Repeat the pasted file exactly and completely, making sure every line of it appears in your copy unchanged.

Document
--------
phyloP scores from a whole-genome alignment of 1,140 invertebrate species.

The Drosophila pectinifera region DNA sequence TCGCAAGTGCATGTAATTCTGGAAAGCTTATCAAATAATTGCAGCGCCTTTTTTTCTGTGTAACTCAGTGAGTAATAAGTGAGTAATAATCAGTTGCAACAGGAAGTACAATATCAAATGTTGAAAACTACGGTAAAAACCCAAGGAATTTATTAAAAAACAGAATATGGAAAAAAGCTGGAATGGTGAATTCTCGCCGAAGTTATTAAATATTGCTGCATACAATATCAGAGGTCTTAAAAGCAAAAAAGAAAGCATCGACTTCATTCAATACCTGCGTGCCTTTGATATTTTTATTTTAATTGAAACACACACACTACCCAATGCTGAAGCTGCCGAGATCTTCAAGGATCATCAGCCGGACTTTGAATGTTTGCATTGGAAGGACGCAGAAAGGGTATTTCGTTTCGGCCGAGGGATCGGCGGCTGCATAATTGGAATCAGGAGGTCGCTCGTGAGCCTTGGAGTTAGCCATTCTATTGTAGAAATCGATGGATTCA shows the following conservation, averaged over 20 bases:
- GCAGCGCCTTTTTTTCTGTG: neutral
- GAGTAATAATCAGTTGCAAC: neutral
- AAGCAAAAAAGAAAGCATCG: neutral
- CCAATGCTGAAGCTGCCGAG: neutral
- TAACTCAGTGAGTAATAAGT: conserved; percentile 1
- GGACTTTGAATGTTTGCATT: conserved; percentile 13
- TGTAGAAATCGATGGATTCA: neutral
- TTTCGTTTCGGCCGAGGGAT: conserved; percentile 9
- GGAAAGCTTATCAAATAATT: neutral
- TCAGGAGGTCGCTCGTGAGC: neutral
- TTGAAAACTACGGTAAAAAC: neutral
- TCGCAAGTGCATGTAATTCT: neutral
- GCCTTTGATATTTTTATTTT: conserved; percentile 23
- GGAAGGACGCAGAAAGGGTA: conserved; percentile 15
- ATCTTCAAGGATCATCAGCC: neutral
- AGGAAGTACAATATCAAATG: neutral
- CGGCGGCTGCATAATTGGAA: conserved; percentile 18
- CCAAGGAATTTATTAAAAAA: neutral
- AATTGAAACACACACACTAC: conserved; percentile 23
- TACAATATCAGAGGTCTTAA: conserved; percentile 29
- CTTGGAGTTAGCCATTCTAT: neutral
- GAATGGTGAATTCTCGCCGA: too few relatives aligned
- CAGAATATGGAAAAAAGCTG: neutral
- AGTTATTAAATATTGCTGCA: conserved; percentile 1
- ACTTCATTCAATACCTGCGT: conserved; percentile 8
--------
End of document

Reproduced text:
phyloP scores from a whole-genome alignment of 1,140 invertebrate species.

The Drosophila pectinifera region DNA sequence TCGCAAGTGCATGTAATTCTGGAAAGCTTATCAAATAATTGCAGCGCCTTTTTTTCTGTGTAACTCAGTGAGTAATAAGTGAGTAATAATCAGTTGCAACAGGAAGTACAATATCAAATGTTGAAAACTACGGTAAAAACCCAAGGAATTTATTAAAAAACAGAATATGGAAAAAAGCTGGAATGGTGAATTCTCGCCGAAGTTATTAAATATTGCTGCATACAATATCAGAGGTCTTAAAAGCAAAAAAGAAAGCATCGACTTCATTCAATACCTGCGTGCCTTTGATATTTTTATTTTAATTGAAACACACACACTACCCAATGCTGAAGCTGCCGAGATCTTCAAGGATCATCAGCCGGACTTTGAATGTTTGCATTGGAAGGACGCAGAAAGGGTATTTCGTTTCGGCCGAGGGATCGGCGGCTGCATAATTGGAATCAGGAGGTCGCTCGTGAGCCTTGGAGTTAGCCATTCTATTGTAGAAATCGATGGATTCA shows the following conservation, averaged over 20 bases:
- GCAGCGCCTTTTTTTCTGTG: neutral
- GAGTAATAATCAGTTGCAAC: neutral
- AAGCAAAAAAGAAAGCATCG: neutral
- CCAATGCTGAAGCTGCCGAG: neutral
- TAACTCAGTGAGTAATAAGT: conserved; percentile 1
- GGACTTTGAATGTTTGCATT: conserved; percentile 13
- TGTAGAAATCGATGGATTCA: neutral
- TTTCGTTTCGGCCGAGGGAT: conserved; percentile 9
- GGAAAGCTTATCAAATAATT: neutral
- TCAGGAGGTCGCTCGTGAGC: neutral
- TTGAAAACTACGGTAAAAAC: neutral
- TCGCAAGTGCATGTAATTCT: neutral
- GCCTTTGATATTTTTATTTT: conserved; percentile 23
- GGAAGGACGCAGAAAGGGTA: conserved; percentile 15
- ATCTTCAAGGATCATCAGCC: neutral
- AGGAAGTACAATATCAAATG: neutral
- CGGCGGCTGCATAATTGGAA: conserved; percentile 18
- CCAAGGAATTTATTAAAAAA: neutral
- AATTGAAACACACACACTAC: conserved; percentile 23
- TACAATATCAGAGGTCTTAA: conserved; percentile 29
- CTTGGAGTTAGCCATTCTAT: neutral
- GAATGGTGAATTCTCGCCGA: too few relatives aligned
- CAGAATATGGAAAAAAGCTG: neutral
- AGTTATTAAATATTGCTGCA: conserved; percentile 1
- ACTTCATTCAATACCTGCGT: conserved; percentile 8